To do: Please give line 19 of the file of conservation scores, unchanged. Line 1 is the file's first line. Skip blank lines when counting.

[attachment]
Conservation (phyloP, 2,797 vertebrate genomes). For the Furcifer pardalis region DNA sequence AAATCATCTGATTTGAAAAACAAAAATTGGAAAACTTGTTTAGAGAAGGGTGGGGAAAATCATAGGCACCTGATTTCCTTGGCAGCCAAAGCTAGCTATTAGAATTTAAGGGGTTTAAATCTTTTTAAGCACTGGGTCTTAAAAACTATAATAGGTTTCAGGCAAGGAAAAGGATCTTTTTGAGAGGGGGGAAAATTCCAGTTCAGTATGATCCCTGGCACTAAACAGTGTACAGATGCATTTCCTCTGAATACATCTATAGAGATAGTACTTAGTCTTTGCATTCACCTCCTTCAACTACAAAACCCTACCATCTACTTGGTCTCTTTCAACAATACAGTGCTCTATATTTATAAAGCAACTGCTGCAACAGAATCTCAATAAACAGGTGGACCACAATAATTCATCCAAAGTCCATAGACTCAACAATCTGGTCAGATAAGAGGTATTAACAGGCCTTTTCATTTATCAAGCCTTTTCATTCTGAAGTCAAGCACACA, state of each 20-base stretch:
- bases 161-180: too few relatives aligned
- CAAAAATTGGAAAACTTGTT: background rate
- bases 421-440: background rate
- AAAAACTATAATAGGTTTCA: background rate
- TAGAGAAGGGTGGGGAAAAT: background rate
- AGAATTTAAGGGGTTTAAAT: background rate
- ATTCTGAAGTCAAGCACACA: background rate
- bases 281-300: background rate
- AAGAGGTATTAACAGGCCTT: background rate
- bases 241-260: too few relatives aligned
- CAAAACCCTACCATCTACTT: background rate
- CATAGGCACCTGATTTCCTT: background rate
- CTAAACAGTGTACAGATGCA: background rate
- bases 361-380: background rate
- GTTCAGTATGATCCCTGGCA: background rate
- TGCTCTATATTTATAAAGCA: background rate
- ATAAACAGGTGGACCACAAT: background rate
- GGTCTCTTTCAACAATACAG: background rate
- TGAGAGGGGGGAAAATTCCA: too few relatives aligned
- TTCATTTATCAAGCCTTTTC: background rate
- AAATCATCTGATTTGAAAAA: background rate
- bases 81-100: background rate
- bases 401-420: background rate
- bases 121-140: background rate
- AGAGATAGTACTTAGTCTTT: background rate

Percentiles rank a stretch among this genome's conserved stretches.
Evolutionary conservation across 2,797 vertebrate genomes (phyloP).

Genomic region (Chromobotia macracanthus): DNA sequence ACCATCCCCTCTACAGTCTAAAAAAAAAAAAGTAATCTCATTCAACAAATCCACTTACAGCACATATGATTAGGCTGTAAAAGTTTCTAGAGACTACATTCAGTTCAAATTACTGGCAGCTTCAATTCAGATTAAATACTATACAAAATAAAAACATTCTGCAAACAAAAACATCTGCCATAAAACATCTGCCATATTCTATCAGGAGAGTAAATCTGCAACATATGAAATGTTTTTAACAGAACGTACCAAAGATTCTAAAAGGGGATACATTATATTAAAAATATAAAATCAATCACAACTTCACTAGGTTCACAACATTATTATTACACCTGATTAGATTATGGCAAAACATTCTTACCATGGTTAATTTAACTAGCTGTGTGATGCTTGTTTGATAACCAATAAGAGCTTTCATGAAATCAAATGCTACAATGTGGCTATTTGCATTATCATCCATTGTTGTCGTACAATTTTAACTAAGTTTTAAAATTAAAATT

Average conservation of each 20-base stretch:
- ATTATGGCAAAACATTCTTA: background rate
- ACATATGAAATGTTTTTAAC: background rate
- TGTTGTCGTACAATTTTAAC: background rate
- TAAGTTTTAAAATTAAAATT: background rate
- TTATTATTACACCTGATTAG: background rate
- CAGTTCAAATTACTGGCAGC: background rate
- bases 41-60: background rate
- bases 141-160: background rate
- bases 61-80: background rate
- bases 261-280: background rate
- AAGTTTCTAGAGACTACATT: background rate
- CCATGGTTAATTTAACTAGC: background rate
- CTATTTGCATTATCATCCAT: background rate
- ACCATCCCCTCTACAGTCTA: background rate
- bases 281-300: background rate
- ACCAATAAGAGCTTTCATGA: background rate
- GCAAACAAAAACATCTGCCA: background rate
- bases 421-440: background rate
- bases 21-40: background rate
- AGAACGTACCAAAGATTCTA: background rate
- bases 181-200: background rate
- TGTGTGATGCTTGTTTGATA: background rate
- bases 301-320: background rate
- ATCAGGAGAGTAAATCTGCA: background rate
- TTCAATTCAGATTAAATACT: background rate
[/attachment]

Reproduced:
- GGTCTCTTTCAACAATACAG: background rate